It is such a strange, disquieting feeling being the team with the aspirations. We are used to the occasional pundit, sniffing after those glorious literal or metaphorical clicks, getting his name out there with a sound bite: "The team I'M going to be watching that no one is talking about is the Seattle Mariners!" This is typically followed by the record scratch and four ex-players going "wooooooaaaahhhhhhh" before one of them punches his trick toy gnome. The gnome farts. The woahs turns to laughs, an appropriate ending for the thought of a great Mariners team.
But this year no one's laughing, or at least not at the Mariners. Maybe at the Phillies. Maybe at the Lakers. Okay definitely the Lakers.
Anyways the Mariners have the highest chance of making the World Series of any American League team per Fangraphs. That's something. That is really something. It's a really nice something. It is a really nice and amazingly uncomfortable something. It is like putting on your first really nice suit or driving your first new car. You know it's awesome but there's no way this is right right? Who's coming to take this away from me? No one. At least not for three more days.
Tonight the Mariners played the Rockies, who are the Mariners of innumerable years gone by. They have some stars they hope stay healthy, some promising young players and they have a large amount of whatever the tide has rolled in. The Rockies World Series odds are probably right around where I imagine they feel: 0.1%. I take no joy in this because Denver is a lovely city. Truly the only non-coastal city in America I would live in. But the Rockies season is going to be some dingers and a whole lotta:
"Oooooh child, things are gonna get easier."
The Mariners, like every team, and you, and me, are good and fed up with Spring Training. The primary purpose of today and tomorrow is to 1) stretch out pitchers and 2) keep healthy. To that end we were only given 4ish innings of starters in the game. It was sufficient. We are plenty used to watching baseball games between a good team and an overmatched team but suddenly it's us rooting for the lions and the other side who has a friend out there in the pit and they grew up together and ew! Look away friend, look away.
We are hypothetically going to have to get used to this. If this season continues the way we hope there are going to be times in August and September when the Mariners are hopping around, creating handshakes, cornholing and having a good ol' time while the other side looks longingly towards the end of the season. This is all so strange. But it's real. At least for three more days.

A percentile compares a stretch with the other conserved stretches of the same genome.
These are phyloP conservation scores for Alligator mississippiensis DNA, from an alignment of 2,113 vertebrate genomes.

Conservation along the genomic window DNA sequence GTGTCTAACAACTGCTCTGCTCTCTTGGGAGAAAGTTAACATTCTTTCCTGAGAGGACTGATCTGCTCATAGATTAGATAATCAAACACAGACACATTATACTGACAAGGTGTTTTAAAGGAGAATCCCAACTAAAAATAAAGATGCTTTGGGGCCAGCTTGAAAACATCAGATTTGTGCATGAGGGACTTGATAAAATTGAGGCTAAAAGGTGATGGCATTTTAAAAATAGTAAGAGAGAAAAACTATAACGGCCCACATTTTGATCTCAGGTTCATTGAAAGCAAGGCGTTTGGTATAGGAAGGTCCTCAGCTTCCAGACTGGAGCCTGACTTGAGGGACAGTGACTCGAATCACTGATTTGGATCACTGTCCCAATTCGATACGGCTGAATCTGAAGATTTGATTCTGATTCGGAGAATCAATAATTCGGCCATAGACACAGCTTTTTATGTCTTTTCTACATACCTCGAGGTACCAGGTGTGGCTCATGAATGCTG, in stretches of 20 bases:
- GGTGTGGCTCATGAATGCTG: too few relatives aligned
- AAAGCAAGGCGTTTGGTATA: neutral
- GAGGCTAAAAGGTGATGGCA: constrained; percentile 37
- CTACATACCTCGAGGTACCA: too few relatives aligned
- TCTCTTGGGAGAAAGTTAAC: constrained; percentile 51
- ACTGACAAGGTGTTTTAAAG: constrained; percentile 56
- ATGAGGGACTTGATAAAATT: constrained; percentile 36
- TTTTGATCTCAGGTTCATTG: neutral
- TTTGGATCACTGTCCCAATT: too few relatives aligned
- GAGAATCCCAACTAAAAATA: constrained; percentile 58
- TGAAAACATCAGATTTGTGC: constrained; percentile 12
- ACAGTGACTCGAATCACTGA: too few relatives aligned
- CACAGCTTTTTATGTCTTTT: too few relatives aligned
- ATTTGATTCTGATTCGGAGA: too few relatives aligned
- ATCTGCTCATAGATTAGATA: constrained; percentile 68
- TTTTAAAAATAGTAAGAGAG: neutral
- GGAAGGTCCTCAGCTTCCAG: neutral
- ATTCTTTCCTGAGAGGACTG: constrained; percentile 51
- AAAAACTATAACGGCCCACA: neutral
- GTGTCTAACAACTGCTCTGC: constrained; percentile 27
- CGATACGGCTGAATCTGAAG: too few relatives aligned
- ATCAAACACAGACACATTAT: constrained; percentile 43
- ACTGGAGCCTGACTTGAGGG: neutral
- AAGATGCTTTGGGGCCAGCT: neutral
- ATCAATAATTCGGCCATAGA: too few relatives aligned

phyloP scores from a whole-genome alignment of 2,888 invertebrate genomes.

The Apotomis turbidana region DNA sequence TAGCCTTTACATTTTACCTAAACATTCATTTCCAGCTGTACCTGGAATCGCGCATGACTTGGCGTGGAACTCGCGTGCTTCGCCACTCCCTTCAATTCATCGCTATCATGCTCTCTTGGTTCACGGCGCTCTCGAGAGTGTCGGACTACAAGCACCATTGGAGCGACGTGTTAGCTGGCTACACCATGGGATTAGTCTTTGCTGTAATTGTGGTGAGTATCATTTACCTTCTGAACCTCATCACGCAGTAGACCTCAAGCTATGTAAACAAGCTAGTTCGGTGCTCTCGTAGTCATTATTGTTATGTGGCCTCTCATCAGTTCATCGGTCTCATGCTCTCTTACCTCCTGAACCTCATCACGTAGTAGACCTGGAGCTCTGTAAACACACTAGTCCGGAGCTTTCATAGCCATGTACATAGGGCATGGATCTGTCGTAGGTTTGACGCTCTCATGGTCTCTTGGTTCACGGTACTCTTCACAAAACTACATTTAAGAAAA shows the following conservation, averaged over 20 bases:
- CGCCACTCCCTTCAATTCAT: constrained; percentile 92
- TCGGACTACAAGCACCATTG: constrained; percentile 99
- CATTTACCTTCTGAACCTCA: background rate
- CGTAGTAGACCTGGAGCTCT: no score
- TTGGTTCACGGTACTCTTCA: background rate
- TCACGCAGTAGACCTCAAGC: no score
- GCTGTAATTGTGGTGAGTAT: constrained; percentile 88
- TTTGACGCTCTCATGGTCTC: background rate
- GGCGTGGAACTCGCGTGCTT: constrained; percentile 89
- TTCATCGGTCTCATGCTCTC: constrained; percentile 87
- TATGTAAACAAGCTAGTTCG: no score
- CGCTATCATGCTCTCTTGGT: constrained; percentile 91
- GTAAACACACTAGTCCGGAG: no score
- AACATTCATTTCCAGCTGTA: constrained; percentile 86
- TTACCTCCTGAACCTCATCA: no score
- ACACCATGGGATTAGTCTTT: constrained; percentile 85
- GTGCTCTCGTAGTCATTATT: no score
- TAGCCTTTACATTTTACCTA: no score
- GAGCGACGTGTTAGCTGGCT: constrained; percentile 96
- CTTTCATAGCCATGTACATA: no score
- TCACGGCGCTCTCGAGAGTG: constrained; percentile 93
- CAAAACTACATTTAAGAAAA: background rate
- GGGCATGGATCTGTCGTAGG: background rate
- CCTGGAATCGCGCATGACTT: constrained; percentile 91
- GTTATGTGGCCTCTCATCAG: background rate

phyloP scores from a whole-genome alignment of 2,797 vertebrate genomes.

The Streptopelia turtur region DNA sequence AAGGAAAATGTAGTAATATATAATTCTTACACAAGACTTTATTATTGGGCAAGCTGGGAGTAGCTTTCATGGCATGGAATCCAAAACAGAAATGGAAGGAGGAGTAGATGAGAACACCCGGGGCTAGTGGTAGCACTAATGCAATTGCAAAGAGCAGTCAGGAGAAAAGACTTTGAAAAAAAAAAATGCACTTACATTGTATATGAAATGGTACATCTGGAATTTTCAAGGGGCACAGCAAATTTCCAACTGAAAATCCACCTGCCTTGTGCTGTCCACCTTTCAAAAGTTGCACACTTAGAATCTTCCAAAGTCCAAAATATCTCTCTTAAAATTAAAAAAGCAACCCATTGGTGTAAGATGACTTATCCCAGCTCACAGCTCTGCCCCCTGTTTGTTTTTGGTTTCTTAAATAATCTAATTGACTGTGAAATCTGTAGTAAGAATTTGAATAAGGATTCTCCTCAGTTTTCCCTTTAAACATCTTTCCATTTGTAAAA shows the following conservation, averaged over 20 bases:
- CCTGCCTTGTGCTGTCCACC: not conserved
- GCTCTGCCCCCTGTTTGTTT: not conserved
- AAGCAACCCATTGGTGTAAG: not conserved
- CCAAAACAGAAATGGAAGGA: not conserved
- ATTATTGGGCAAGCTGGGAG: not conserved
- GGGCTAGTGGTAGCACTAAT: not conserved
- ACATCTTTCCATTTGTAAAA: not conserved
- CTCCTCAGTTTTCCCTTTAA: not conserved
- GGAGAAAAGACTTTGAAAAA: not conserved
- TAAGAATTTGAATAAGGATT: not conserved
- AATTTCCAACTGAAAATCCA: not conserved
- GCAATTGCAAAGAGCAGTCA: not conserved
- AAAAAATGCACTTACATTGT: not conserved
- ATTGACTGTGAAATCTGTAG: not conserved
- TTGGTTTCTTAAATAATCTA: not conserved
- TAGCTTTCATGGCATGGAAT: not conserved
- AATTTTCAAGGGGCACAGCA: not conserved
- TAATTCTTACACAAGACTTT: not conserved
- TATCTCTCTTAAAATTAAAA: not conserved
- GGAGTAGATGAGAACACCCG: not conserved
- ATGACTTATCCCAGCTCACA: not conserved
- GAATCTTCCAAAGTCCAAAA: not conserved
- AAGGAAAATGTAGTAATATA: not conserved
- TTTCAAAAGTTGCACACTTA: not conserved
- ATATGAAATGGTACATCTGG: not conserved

Schnell! Zu den bulletpoints!
- J.A. Happ is going to have to earn whatever love Mariner fans give him this year. He was traded for a popular player. He has a middling track record. He does not throw hard. He does not get ground balls. He has had a lousy Spring. He is, most damningly, not Felix Hernandez, James Paxton, Hisashi Iwakuma or Taijuan Walker. What he is is just kind of a taller, thinner, whiter Jason Vargas. He feels expendable, particularly with Roenis Elias hanging around in Tacoma.
Tonight he showed a bit of what the Mariners looked for in 4 shutout innings. Happ's fastball sat 90-91 and he had excellent command, sitting on the precarious and pleasing edge of each corner of the strike zone. The 5-1 ground ball to fly ball ratio isn't likely to be common but for the first time this Spring Happ looked like the pitcher he will need to be this season if he wants to make it through the year.
- We talk often as Mariner fans about how spoiled we have been by Dave Neihaus. Generally I think most fans are quite fond of Aaron Goldsmith and they should be. He is awesome and the Mariners need to keep him as long as they possibly can. But the last few years I have been struck by how good Mike Blowers has become as a color man.
Tonight on two occasions Blowers seamlessly dropped into a replay of a Mariner hitter and discussed the mechanics behind their success. He did so quickly, clearly, and understandably without being overly technical or condescending to the viewer. In 10 seconds he added to your knowledge of hitting and how major leaguers approach their craft.
When he first came on air Mike Blowers could not have seemed more uncomfortable. He was stiff, quiet, and prone to three word sentences. The improvement he has made as a color man can only be the product of someone putting in a large amount of dedication and commitment. He's turned himself into one of the most indispensable parts of the Mariner broadcast experience and we're lucky to have him. Also I like to imagine he personally killed Rally Fries.
- Nelson Cruz pros: Strong. Handsome. Very white teeth. Breathtaking, borderline-Cespedes grade eyebrows. Hits baseballs very far. Has a dad named Nelson Cruz. Has a son named Nelson Cruz.
Cons: Not a great fielder. Very expensive with questionable lifespan. Does not care if pitcher is nibbling the strike zone like it's a bar of To'ak he is going to hack. Nelson Cruz is going to hit a lot of home runs for the Mariners this year. He is going to have many more at-bats like the one below:
- Would you like to see something very cool? I am going to show you something very cool:
(Mariner gifs courtesy of Jose Rivera, who is basically a carbon based gif bot but one that works)
That's Vladimir and Gabby Guerrero ripping about 800 feet of home run. Can you hit a baseball 400 feet? No? Don't feel bad. Your uncle is not Vladimir Guerrero.